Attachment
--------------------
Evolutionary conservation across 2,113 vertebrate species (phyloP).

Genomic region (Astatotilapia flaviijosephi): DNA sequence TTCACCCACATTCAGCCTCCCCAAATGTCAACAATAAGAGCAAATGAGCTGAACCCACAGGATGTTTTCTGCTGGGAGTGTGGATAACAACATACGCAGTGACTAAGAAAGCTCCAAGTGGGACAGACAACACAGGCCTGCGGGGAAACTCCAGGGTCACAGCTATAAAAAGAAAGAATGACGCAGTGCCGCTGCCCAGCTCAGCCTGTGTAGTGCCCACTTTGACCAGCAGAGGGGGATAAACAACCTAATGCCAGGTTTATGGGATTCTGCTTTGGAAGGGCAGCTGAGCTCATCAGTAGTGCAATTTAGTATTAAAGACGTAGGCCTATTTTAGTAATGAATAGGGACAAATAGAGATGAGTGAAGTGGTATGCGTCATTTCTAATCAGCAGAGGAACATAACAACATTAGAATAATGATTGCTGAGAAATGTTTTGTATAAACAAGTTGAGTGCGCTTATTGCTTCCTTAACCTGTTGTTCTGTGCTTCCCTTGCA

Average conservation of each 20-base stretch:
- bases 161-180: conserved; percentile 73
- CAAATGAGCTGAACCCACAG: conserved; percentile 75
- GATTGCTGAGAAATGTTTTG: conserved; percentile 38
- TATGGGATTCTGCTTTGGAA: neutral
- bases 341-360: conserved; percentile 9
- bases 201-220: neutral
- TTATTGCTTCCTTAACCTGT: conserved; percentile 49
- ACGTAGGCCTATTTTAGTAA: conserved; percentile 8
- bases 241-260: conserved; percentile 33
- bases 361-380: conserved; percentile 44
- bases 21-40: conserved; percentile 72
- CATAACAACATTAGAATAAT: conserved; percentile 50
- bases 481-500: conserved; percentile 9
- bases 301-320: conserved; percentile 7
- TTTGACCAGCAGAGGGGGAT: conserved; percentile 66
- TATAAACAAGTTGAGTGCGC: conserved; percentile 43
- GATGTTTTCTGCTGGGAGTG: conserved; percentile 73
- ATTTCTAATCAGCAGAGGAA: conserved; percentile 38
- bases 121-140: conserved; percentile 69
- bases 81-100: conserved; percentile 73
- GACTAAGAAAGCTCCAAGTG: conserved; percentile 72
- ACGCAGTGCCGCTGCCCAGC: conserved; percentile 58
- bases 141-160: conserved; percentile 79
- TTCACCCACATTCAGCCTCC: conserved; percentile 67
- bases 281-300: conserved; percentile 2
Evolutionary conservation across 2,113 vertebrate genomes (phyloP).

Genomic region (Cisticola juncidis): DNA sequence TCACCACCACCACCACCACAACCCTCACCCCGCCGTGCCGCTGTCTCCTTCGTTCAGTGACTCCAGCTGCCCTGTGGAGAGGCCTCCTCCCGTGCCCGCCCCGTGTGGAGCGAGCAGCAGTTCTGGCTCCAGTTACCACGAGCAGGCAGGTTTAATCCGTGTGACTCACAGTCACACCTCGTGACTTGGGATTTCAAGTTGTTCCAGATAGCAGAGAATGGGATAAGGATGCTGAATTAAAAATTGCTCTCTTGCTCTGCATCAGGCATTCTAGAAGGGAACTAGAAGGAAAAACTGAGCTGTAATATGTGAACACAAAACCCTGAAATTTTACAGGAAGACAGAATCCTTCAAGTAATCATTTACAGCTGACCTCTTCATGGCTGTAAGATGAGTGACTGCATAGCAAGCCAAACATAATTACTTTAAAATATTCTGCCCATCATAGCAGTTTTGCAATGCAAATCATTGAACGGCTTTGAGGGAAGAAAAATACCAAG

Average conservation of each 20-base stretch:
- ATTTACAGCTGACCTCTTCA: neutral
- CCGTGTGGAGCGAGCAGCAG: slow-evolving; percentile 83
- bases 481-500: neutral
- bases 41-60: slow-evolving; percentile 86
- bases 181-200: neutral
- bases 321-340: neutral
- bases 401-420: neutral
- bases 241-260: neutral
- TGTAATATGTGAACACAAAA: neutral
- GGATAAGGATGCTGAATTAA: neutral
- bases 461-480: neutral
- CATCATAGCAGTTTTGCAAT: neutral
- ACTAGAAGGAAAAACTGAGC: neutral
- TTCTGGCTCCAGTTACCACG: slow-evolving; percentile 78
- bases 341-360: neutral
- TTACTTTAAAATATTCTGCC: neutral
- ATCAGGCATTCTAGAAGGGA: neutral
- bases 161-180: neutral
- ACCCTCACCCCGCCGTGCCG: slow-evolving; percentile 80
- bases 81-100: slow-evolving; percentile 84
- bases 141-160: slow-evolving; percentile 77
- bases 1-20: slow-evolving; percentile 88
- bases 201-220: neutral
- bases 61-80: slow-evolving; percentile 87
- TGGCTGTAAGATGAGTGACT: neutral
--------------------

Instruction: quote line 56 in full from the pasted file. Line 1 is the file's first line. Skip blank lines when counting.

- TGGCTGTAAGATGAGTGACT: neutral